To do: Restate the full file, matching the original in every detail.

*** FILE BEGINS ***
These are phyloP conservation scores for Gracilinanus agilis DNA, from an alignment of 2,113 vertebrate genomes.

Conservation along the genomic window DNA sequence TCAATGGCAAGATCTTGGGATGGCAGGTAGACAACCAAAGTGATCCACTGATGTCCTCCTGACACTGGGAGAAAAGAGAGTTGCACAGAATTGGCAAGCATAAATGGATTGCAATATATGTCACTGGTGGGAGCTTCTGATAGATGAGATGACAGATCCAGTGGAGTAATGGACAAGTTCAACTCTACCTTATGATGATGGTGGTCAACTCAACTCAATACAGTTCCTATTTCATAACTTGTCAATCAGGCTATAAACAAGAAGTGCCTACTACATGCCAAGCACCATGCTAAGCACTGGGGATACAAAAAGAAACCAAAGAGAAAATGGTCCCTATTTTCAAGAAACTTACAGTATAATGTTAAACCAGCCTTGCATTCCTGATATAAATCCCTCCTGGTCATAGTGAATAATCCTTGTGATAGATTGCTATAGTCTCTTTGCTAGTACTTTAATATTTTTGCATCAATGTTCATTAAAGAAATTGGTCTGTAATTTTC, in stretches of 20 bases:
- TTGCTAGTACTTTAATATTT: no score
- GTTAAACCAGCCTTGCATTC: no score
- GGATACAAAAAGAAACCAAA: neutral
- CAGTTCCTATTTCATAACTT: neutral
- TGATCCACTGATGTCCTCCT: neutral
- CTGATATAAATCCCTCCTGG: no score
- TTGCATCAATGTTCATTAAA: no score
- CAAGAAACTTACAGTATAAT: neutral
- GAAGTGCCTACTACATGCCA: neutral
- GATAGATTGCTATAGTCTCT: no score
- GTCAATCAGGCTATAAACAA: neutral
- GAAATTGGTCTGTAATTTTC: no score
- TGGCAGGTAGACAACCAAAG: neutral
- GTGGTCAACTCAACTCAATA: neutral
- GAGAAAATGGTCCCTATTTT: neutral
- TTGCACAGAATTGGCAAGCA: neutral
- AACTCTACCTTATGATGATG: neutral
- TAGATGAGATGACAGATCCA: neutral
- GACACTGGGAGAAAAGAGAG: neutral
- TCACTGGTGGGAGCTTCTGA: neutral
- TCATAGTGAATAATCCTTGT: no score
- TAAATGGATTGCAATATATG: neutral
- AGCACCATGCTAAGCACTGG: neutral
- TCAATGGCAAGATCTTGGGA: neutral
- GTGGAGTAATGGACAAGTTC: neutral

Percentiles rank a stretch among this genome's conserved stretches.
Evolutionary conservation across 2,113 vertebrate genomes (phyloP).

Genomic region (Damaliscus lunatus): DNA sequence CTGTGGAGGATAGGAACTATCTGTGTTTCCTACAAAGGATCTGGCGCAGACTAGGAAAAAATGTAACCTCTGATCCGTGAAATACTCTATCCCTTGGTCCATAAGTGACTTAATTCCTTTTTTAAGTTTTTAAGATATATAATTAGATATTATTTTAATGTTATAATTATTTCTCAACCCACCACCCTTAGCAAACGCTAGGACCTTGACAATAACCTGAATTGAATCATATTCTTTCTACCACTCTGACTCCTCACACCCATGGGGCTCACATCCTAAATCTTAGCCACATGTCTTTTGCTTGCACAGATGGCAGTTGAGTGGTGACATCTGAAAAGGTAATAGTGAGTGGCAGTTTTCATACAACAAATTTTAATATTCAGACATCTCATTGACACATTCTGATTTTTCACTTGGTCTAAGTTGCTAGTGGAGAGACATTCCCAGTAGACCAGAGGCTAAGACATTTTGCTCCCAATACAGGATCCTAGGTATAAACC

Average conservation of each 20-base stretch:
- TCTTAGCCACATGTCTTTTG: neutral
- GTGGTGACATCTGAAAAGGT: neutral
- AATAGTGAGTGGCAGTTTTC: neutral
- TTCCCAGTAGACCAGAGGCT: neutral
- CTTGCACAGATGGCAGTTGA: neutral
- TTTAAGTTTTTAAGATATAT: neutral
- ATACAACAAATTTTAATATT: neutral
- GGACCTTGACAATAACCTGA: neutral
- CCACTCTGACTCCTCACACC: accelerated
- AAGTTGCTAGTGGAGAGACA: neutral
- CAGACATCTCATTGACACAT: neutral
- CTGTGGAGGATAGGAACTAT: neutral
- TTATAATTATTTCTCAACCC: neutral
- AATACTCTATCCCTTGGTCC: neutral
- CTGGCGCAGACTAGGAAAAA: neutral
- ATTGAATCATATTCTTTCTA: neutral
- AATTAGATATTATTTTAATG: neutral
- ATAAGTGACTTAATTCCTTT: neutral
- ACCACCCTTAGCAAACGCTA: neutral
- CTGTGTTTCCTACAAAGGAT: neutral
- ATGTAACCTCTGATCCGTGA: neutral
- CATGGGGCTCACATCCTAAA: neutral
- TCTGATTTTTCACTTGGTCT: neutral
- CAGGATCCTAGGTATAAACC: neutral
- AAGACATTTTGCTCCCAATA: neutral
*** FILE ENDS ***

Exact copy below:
These are phyloP conservation scores for Gracilinanus agilis DNA, from an alignment of 2,113 vertebrate genomes.

Conservation along the genomic window DNA sequence TCAATGGCAAGATCTTGGGATGGCAGGTAGACAACCAAAGTGATCCACTGATGTCCTCCTGACACTGGGAGAAAAGAGAGTTGCACAGAATTGGCAAGCATAAATGGATTGCAATATATGTCACTGGTGGGAGCTTCTGATAGATGAGATGACAGATCCAGTGGAGTAATGGACAAGTTCAACTCTACCTTATGATGATGGTGGTCAACTCAACTCAATACAGTTCCTATTTCATAACTTGTCAATCAGGCTATAAACAAGAAGTGCCTACTACATGCCAAGCACCATGCTAAGCACTGGGGATACAAAAAGAAACCAAAGAGAAAATGGTCCCTATTTTCAAGAAACTTACAGTATAATGTTAAACCAGCCTTGCATTCCTGATATAAATCCCTCCTGGTCATAGTGAATAATCCTTGTGATAGATTGCTATAGTCTCTTTGCTAGTACTTTAATATTTTTGCATCAATGTTCATTAAAGAAATTGGTCTGTAATTTTC, in stretches of 20 bases:
- TTGCTAGTACTTTAATATTT: no score
- GTTAAACCAGCCTTGCATTC: no score
- GGATACAAAAAGAAACCAAA: neutral
- CAGTTCCTATTTCATAACTT: neutral
- TGATCCACTGATGTCCTCCT: neutral
- CTGATATAAATCCCTCCTGG: no score
- TTGCATCAATGTTCATTAAA: no score
- CAAGAAACTTACAGTATAAT: neutral
- GAAGTGCCTACTACATGCCA: neutral
- GATAGATTGCTATAGTCTCT: no score
- GTCAATCAGGCTATAAACAA: neutral
- GAAATTGGTCTGTAATTTTC: no score
- TGGCAGGTAGACAACCAAAG: neutral
- GTGGTCAACTCAACTCAATA: neutral
- GAGAAAATGGTCCCTATTTT: neutral
- TTGCACAGAATTGGCAAGCA: neutral
- AACTCTACCTTATGATGATG: neutral
- TAGATGAGATGACAGATCCA: neutral
- GACACTGGGAGAAAAGAGAG: neutral
- TCACTGGTGGGAGCTTCTGA: neutral
- TCATAGTGAATAATCCTTGT: no score
- TAAATGGATTGCAATATATG: neutral
- AGCACCATGCTAAGCACTGG: neutral
- TCAATGGCAAGATCTTGGGA: neutral
- GTGGAGTAATGGACAAGTTC: neutral

Percentiles rank a stretch among this genome's conserved stretches.
Evolutionary conservation across 2,113 vertebrate genomes (phyloP).

Genomic region (Damaliscus lunatus): DNA sequence CTGTGGAGGATAGGAACTATCTGTGTTTCCTACAAAGGATCTGGCGCAGACTAGGAAAAAATGTAACCTCTGATCCGTGAAATACTCTATCCCTTGGTCCATAAGTGACTTAATTCCTTTTTTAAGTTTTTAAGATATATAATTAGATATTATTTTAATGTTATAATTATTTCTCAACCCACCACCCTTAGCAAACGCTAGGACCTTGACAATAACCTGAATTGAATCATATTCTTTCTACCACTCTGACTCCTCACACCCATGGGGCTCACATCCTAAATCTTAGCCACATGTCTTTTGCTTGCACAGATGGCAGTTGAGTGGTGACATCTGAAAAGGTAATAGTGAGTGGCAGTTTTCATACAACAAATTTTAATATTCAGACATCTCATTGACACATTCTGATTTTTCACTTGGTCTAAGTTGCTAGTGGAGAGACATTCCCAGTAGACCAGAGGCTAAGACATTTTGCTCCCAATACAGGATCCTAGGTATAAACC

Average conservation of each 20-base stretch:
- TCTTAGCCACATGTCTTTTG: neutral
- GTGGTGACATCTGAAAAGGT: neutral
- AATAGTGAGTGGCAGTTTTC: neutral
- TTCCCAGTAGACCAGAGGCT: neutral
- CTTGCACAGATGGCAGTTGA: neutral
- TTTAAGTTTTTAAGATATAT: neutral
- ATACAACAAATTTTAATATT: neutral
- GGACCTTGACAATAACCTGA: neutral
- CCACTCTGACTCCTCACACC: accelerated
- AAGTTGCTAGTGGAGAGACA: neutral
- CAGACATCTCATTGACACAT: neutral
- CTGTGGAGGATAGGAACTAT: neutral
- TTATAATTATTTCTCAACCC: neutral
- AATACTCTATCCCTTGGTCC: neutral
- CTGGCGCAGACTAGGAAAAA: neutral
- ATTGAATCATATTCTTTCTA: neutral
- AATTAGATATTATTTTAATG: neutral
- ATAAGTGACTTAATTCCTTT: neutral
- ACCACCCTTAGCAAACGCTA: neutral
- CTGTGTTTCCTACAAAGGAT: neutral
- ATGTAACCTCTGATCCGTGA: neutral
- CATGGGGCTCACATCCTAAA: neutral
- TCTGATTTTTCACTTGGTCT: neutral
- CAGGATCCTAGGTATAAACC: neutral
- AAGACATTTTGCTCCCAATA: neutral